When I let go of you, I hold on to you everywhere.

You might as well be the very sky itself, for how you hang over me.

The other day I went crazy searching for the Rilke poem, which took me hours to find. But I knew, in that shadowy-sense when you can only remember small parts of something, that it described exactly how I feel:

There are always things to remind one of someone who has died, but you just had to work for Amazon, didn’t you? Imagine trying to avoid the Amazon logo — anywhere, ever — but especially this time of year. Every mailman everywhere carries a piece of you. You are on people’s porches, tucked under their arms, affixed to the side of every truck.

Yesterday, in the driveway, they’d backed the U-Haul in, filled with everything you’d ever owned. All of those bins, those vacuum-sealed bags, everything labeled with your handwriting. The familiar T’s and O’s.

I felt sick to my stomach.

Your boots, your tools, your equipment to raise up an engine, plus a million engineer/gizmo-type things that I couldn’t even guess as to their purpose. Everything still pulsating with the life of you.

Except for you, lifeless.

It was all too much. I stood in the driveway, purposeless, while it felt like the entire neighborhood banded together to put what’s left of you into the garage and front room. Like little ants, they busied themselves. They all had the look of knowing exactly what they were doing.

So why did I stand there like a fool?

“Thanks for stopping by,” my mom said at the end of the night.

Stopping by? I’d been in communication all day about helping; no one texted me back for hours. I put my whole life on hold to help move the last of you into the house, but the neighborhood beat me to it. I don’t blame them. We all want to be able to do something.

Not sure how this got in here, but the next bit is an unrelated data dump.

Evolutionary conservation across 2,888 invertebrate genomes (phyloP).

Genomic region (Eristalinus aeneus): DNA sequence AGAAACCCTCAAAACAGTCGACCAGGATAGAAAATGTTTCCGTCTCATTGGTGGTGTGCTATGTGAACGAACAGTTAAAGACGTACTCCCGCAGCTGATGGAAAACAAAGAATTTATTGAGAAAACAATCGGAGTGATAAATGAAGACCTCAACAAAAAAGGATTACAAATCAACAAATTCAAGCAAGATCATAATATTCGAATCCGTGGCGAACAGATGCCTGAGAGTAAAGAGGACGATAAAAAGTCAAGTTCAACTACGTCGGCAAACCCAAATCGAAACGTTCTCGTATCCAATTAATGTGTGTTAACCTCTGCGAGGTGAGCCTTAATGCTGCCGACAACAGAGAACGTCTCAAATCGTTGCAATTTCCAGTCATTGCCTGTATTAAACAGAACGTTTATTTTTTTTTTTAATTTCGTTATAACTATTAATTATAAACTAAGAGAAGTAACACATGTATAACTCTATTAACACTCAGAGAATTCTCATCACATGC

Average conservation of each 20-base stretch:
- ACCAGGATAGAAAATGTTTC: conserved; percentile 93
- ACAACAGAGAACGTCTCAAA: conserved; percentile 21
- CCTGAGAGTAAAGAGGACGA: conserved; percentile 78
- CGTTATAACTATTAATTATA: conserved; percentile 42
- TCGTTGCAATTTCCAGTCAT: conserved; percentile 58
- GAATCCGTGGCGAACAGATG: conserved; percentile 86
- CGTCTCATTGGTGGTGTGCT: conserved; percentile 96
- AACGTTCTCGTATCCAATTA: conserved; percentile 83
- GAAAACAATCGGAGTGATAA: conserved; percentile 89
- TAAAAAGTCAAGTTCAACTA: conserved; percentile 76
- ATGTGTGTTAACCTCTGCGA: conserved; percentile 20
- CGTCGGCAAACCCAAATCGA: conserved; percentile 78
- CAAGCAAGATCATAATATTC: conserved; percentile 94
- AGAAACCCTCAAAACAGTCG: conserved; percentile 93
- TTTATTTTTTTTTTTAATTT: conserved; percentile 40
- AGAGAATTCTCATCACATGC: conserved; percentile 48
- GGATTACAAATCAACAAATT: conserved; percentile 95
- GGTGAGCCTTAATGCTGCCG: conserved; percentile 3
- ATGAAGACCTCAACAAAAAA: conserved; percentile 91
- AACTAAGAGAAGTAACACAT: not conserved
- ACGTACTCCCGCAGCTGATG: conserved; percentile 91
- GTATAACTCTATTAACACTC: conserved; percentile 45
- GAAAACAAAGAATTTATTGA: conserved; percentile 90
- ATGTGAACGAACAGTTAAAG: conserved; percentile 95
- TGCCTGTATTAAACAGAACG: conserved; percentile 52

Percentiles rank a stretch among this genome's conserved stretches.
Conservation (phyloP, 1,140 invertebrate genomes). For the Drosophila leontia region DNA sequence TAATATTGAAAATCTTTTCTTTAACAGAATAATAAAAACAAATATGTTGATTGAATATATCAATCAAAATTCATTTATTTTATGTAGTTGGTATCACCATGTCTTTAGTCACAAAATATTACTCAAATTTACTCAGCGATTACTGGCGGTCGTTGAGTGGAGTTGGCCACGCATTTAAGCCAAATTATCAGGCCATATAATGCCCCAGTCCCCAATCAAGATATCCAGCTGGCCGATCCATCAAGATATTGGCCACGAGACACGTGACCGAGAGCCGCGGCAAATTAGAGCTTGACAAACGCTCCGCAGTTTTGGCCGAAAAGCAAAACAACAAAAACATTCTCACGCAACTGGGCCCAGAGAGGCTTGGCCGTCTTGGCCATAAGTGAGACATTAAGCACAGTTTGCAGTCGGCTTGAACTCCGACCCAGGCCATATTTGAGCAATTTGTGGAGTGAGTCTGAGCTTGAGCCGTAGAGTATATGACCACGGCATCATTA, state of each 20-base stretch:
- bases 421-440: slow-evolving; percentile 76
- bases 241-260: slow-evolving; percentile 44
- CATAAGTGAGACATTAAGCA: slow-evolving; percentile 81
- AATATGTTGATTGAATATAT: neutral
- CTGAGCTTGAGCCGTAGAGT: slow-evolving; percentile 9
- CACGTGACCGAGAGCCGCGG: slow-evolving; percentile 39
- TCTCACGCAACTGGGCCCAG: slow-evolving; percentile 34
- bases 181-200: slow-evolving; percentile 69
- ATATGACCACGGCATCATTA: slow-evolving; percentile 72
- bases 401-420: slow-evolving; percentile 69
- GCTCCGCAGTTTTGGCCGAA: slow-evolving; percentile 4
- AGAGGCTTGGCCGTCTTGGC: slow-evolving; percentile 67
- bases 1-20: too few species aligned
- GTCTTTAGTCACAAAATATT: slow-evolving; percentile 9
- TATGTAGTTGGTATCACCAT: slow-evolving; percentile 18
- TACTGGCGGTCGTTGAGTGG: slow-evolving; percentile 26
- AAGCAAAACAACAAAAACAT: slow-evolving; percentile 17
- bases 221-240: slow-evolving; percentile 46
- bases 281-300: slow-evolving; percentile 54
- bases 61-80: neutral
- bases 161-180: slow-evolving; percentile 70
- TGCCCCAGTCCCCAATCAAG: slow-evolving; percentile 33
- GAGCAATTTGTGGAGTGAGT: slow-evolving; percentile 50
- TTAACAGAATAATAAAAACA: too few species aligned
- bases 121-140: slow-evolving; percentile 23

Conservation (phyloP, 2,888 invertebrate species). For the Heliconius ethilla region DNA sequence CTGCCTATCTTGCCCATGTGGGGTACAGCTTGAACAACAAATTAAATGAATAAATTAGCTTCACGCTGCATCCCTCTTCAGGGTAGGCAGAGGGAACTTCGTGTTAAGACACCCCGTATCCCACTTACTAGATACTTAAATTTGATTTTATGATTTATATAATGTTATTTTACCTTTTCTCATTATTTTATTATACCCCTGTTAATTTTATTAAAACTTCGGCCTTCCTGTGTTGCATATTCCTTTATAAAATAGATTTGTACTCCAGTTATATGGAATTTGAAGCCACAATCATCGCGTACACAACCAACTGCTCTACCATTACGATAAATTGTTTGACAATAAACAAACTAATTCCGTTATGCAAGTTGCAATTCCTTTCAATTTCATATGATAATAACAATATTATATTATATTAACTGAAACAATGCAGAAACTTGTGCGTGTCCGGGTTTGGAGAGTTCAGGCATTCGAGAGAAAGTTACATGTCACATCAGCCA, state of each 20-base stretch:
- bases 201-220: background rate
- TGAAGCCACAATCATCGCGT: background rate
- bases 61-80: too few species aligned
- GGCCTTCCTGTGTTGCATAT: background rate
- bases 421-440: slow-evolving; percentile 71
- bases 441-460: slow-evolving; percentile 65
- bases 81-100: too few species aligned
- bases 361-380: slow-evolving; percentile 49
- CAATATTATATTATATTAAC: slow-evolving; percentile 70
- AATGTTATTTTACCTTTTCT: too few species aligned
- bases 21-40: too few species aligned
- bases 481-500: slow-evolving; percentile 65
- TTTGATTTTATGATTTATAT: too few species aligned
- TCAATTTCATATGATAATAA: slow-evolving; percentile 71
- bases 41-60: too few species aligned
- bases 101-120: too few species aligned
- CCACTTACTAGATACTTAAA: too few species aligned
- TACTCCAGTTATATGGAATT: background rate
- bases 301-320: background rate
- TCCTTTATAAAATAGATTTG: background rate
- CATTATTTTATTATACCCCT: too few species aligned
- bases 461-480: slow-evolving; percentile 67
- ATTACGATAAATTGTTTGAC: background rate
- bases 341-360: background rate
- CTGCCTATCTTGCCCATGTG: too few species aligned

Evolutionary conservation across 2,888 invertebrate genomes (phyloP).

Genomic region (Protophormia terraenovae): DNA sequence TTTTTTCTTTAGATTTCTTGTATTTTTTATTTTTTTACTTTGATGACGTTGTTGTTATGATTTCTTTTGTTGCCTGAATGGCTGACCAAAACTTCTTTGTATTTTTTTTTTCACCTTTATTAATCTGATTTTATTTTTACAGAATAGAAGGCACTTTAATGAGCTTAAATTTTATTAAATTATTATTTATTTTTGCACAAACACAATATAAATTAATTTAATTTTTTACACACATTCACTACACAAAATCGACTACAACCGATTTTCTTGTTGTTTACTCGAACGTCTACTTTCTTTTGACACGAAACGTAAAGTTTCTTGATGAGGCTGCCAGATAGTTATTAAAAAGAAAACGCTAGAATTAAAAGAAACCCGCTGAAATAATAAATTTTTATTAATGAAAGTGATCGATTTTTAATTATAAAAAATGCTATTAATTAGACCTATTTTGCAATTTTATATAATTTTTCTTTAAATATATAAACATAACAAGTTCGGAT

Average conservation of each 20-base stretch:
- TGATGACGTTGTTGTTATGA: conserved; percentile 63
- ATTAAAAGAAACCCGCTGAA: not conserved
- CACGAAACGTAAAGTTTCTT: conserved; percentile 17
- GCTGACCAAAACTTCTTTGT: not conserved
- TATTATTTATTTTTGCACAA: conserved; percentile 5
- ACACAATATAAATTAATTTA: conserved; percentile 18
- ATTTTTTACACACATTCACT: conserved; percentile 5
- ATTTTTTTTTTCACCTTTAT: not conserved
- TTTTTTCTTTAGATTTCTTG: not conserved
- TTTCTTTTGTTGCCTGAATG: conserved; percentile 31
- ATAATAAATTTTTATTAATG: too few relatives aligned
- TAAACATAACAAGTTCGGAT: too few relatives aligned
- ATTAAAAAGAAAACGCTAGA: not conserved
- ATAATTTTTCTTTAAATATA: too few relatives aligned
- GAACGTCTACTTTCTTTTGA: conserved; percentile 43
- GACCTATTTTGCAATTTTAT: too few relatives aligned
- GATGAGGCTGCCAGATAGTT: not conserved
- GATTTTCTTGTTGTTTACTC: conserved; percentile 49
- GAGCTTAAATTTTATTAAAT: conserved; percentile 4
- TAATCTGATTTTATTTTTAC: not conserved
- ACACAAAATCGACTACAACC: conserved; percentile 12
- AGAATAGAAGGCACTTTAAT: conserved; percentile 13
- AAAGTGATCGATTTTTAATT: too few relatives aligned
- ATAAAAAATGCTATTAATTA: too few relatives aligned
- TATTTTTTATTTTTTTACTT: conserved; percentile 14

But there’s nothing I can help with; you’re gone now, and there isn’t a single thing I can do. (Except continuously grieve, and burst into tears every few hours, which are the last things I want to do.)

In March you called me just to say hi, and I ended up just texting you at the end of the night. Thank God I kept the voicemail, which rambles on for almost a minute. All in all, I have three voicemails from you. I cherish all of them.

We led very separate, adult lives, seeing each other only a few times a year. But every once in a while, you still called just to say hi. And I hate talking on the phone so much that I couldn’t overcome my momentary discomfort just to call you back.

I’m glad I got to sit with you in the hospital. I’m glad I got to kiss the top of your head and hold your hand. I’m especially glad I had one last dinner with you a few weeks before, and that I sat beside you that night and thought to bust out my phone to film you carrying V on your shoulders. (I’ll never be able to go to that restaurant again.)

But if I could go back in time, I swear to God all I would change would just be to call you back that one night in March, instead of texting. The single thing I truly wish is that I had answered that final gesture. Because you liked talking on the phone, even though I hate it. And returning that call would have shown you how much I still loved you.

Love. Not loved.

You may be past-tense, my sweet-and-sometimes-difficult younger brother. But my love will never be.


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